With Apple heralding a turning point in headphone design by removing the trusty 3.5mm headphone jack from the new iPhone 7, we can be thankful that headphone companies are already one step ahead.
At £450, the Audeze Sine Lightning headphones are definitely on the more expensive end of the headphone scale.
But it’s not just the Lightning cable that makes these Audeze headphones unusual: they also use planar magnetic technology instead of conventional drivers, which is still a rarity for headphones.
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The first thing we notice about the Audeze Sines is the rock solid build quality. The tough aluminium frame, sturdy leather finish and the thick, flat cables are built to last.
They’re touted as portable cans, and while they’re definitely not as big as Audeze’s pricier headphones, such as the EL-8 (or EL-8 Titanium), they’re not quite as convenient as rival portables.
The ear cups fold down flat, but they don’t swivel inwards like AKG or B&W headphones, making it awkward to carry about when not wearing them. That sturdy build makes them rather heavy, too.
Slip them on, and you’ll find the Sines will either sit right on your ears, or that your ears will slip inside the confines of the leather cushions. If you’re in the latter group, you’re in for an uncomfortable ride as your ears will be pressed against the inner frame of the headphones.
The clamping pressure on our samples was also a little too high, which affected our long-term comfort.
The main headline for the Audeze Sines is that Lightning connecter at the end of its ‘Cipher Lightning cable’. But what’s more pertinent is the 24-bit DAC and amplifier – it’s built into the same bit as the three-button remote and mic.
The DAC takes over clocking duties from the iPhone, reads the digital music data coming through the Lightning port, and also operates as a headphone amplifier.
It’s worth noting that the DAC will draw a little power from your iPhone when playing, but we don’t notice a catastrophic drain on the battery.
You won’t be able to listen to music and charge your phone at the same time, though (without an adapter), as both functions use the Lightning connector.
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Thankfully, the Sines also come with a conventional cable that ends in a 3.5mm plug – crucial for when you want to listen to those 'old-school' products that still have a 3.5mm headphone jack.
Both cables are thick, flat and sturdy, but like the Audeze cans themselves, they’re built for strength and durability, not for aesthetics.
They can pick up some dust and become grubby over time, especially the grippy ends where the cable plugs into the headphones.
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Using an iPhone 6S, we play Radiohead’s The National Anthem, and grin with delight: it goes loud. Really loud.
For any iPhone user who’s used to tapping the volume up button in vain, this significant boost is arguably the Sines’ best aspect.
It means you can really get a thumping beat going when listening to Blackstreet’s No Diggity, and feel the full, ominous power of that iconic tritone riff in Black Sabbath’s Black Sabbath.
The upfront, immediate character of the Sines is instantly rewarding, greeting you with layers of clear detail in a spacious presentation.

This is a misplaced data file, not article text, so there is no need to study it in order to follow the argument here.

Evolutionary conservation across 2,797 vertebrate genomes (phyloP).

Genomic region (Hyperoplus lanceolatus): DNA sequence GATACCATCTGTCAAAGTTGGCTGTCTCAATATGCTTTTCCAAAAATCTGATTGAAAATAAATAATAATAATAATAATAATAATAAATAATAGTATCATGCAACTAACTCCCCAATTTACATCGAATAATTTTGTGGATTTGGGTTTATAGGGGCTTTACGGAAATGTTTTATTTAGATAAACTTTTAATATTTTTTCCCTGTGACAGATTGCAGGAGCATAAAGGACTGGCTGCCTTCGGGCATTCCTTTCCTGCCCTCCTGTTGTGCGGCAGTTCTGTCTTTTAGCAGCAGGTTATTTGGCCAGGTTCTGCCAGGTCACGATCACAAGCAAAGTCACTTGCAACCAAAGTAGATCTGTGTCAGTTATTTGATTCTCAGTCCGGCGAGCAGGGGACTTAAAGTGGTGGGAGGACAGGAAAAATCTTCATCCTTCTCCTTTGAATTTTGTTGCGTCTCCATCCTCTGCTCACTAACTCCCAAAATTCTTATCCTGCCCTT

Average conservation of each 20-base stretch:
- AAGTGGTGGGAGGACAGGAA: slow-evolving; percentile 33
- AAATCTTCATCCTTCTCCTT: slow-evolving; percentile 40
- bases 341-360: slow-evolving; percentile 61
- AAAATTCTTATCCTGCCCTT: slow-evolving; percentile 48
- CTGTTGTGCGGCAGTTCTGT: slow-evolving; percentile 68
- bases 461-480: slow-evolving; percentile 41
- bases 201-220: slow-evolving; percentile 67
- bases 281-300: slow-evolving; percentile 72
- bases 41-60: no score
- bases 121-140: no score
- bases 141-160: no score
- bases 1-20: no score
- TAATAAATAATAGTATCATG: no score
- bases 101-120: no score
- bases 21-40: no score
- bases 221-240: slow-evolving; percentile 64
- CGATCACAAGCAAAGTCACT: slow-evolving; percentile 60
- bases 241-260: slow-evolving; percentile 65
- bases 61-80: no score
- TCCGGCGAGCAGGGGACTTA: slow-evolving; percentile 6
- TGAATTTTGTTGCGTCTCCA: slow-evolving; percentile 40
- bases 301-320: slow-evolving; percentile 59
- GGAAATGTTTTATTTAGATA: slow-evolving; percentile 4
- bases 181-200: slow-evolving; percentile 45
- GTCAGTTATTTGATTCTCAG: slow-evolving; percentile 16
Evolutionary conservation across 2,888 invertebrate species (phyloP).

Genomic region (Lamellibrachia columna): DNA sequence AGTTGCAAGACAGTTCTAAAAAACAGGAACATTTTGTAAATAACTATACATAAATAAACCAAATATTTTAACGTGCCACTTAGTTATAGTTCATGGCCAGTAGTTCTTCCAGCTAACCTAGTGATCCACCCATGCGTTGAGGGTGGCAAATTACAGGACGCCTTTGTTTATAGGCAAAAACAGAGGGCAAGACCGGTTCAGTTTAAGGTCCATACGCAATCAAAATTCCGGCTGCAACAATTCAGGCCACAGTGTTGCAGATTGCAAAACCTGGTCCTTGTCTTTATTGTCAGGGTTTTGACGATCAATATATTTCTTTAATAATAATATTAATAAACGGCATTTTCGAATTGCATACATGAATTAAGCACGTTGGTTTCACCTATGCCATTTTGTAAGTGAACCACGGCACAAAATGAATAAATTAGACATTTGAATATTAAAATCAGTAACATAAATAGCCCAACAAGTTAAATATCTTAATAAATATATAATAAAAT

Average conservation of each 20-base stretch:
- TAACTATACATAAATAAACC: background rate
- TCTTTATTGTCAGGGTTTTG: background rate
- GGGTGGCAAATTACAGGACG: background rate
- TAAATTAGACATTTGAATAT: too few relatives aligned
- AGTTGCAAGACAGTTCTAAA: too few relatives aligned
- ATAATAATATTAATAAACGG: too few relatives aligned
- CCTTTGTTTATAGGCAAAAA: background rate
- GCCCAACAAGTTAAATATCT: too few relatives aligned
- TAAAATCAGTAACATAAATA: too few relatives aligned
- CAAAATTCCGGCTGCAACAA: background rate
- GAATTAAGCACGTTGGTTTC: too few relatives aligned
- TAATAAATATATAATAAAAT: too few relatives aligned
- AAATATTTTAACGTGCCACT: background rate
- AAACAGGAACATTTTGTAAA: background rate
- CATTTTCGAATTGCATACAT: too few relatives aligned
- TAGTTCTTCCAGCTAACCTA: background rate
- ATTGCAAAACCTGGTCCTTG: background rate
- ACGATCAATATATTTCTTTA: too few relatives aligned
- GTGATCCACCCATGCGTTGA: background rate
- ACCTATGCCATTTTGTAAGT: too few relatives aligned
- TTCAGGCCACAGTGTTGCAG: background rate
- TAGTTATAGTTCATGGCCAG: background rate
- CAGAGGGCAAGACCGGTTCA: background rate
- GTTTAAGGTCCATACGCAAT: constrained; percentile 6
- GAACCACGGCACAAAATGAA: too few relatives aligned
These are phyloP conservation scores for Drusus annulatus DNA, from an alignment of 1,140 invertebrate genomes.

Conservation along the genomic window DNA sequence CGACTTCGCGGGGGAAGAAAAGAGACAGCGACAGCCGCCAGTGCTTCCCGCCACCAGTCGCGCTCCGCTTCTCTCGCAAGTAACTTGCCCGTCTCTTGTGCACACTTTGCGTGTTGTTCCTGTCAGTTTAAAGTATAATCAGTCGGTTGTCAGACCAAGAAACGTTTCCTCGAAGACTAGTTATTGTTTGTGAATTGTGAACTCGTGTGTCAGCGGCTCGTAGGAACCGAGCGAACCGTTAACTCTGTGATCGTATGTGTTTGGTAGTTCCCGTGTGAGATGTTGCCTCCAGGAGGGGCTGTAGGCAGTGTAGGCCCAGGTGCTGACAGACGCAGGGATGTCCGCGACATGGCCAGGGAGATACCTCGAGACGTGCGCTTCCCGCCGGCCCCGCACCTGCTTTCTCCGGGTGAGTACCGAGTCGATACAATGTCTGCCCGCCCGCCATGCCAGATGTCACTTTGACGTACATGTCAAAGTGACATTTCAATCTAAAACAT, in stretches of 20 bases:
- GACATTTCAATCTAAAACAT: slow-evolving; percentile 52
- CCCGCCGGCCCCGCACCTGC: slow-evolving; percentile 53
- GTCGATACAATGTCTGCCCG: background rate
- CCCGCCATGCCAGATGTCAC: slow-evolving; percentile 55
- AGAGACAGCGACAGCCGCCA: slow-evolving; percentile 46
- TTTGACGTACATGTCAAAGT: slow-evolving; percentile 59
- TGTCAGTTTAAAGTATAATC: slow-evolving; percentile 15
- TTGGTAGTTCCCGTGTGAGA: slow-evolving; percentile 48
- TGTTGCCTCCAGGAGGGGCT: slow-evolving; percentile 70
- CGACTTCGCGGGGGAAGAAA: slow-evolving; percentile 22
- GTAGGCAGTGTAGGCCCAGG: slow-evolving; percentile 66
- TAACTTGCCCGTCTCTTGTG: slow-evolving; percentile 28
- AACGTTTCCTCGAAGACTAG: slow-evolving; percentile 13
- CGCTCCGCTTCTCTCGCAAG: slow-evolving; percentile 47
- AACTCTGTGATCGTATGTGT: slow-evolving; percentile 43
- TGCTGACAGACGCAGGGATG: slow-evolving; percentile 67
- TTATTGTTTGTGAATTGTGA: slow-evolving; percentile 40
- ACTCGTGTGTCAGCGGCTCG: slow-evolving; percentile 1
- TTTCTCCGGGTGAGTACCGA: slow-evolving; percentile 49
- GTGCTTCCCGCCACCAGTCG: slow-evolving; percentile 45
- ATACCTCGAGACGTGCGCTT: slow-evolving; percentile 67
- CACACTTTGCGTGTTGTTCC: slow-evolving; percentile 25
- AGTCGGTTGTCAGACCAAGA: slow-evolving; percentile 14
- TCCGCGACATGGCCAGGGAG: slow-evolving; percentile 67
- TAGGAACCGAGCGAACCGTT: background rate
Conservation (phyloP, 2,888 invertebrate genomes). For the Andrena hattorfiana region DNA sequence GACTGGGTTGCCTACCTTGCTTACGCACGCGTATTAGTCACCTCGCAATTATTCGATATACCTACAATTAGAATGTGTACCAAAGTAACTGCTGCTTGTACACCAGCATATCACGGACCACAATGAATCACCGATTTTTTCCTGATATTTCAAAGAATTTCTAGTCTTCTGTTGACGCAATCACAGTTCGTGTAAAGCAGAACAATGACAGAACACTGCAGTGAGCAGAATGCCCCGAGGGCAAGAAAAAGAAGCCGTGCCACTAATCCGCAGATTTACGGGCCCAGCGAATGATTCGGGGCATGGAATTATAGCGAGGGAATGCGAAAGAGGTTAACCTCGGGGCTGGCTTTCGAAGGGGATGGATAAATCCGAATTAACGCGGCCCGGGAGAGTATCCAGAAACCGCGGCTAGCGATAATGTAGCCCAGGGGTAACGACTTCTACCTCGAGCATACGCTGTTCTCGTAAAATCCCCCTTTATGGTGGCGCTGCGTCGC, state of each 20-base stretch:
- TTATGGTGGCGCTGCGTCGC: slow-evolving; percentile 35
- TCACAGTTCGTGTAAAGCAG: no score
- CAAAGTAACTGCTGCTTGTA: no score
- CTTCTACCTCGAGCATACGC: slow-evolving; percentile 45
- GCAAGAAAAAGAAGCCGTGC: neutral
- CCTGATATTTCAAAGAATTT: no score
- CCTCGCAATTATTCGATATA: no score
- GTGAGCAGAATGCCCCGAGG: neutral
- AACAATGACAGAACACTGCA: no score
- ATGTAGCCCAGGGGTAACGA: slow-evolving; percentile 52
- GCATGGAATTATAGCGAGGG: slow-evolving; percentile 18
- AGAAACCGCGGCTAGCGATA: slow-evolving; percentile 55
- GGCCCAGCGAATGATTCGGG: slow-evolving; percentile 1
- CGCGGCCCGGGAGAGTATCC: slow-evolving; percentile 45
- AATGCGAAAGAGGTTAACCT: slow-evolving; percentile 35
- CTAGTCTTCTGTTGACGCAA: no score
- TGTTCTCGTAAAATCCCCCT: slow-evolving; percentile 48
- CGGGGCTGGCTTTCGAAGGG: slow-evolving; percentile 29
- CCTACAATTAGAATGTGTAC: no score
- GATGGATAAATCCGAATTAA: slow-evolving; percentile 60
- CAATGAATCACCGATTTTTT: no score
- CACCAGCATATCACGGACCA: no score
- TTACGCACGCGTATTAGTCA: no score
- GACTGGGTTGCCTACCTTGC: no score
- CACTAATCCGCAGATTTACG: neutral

The edges of notes are cleanly etched out, with guitar strums neatly defined, and drum snares hitting the high notes with just enough bite.
The Sines are discerning enough to convey Ozzy Osbourne’s eerie, grand vocals and the electronic-tinged nuances of Rihanna’s singing.
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But once you get past that attention-grabbing first impression, you notice that the upfront character comes at the expense of subtlety in dynamics and rhythm.
That meaty, brooding bassline in The National Anthem sounds big and muscular, but it needs to be tauter and dig deeper to really get under your skin.
We want the Sines to punch better with more impact and convey the grungy dirtiness to the edges of that bassline, rather than pushing everything forward in the name of excitement.
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A build up of suspense is missing when we listen to the gorgeous Light of the Seven from Game of Thrones’s series six soundtrack using the Lightning cable.
The piano notes glide along and the strings come sweeping in to up the ante, but it’s lacking that mournful tug at your emotions.
You won’t be able to test this on the iPhone 7, but you do get a more engaging performance when plugging the normal 3.5mm cable into the iPhone 6S’s headphone jack.
The loudness goes, but the start and end of notes are more defined, there are more layers of detail between each note, and it times better.
Musically, it’s a more interesting listen than through the Lightning cable.
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Audeze has put the right foot forward with its premium-quality headphones in a post-3.5mm headphone jack world, but we can’t help being disappointed.
The solid build quality and the robust sound will appeal to some, but it’s not the most comfortable, subtle or precise sound for the money.
The options for wired headphones to use with the new iPhone 7 are limited, but there are plenty of excellent wireless alternatives.
Headphones such as the B&W P7 Wireless (£320) and the Sennheiser Momentum 2.0 Wireless (£380) combine style, comfort and superb sound quality for a good deal less than the Audezes’ £450 price tag.
And you won't have to use multiple cables either.
See all our Audeze reviews